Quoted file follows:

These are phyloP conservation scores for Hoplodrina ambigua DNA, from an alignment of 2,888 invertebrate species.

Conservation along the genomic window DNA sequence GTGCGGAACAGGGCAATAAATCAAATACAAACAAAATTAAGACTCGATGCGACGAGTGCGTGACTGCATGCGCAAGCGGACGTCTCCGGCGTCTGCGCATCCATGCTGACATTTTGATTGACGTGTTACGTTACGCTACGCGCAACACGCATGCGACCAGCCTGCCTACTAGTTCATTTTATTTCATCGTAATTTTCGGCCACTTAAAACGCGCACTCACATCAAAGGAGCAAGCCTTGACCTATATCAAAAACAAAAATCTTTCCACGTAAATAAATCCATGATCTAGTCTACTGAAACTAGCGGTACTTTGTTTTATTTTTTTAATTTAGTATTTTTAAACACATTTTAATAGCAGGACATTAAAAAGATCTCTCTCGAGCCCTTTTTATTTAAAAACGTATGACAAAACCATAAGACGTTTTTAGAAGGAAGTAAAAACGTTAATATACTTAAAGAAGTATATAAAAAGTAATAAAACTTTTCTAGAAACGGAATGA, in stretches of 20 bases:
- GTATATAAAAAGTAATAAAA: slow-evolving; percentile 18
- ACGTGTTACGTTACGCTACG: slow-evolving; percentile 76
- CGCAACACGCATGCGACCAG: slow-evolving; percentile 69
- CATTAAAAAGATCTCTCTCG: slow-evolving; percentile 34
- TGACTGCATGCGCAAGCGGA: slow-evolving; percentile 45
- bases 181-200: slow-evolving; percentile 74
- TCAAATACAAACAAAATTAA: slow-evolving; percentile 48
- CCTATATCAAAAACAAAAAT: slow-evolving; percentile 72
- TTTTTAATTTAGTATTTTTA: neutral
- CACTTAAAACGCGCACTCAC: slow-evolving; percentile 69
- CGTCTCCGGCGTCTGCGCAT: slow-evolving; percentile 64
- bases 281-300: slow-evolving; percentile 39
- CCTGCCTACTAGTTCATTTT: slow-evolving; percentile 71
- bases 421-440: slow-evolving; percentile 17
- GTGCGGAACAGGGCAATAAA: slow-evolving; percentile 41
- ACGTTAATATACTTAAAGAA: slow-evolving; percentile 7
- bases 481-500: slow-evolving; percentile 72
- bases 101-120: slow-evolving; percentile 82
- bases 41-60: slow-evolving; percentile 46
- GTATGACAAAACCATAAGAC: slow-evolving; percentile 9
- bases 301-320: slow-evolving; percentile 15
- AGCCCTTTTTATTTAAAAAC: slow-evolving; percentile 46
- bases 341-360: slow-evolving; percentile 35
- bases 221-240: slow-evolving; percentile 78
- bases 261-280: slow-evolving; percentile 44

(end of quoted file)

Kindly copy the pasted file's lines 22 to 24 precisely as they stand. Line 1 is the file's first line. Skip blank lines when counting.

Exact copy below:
- GTATGACAAAACCATAAGAC: slow-evolving; percentile 9
- bases 301-320: slow-evolving; percentile 15
- AGCCCTTTTTATTTAAAAAC: slow-evolving; percentile 46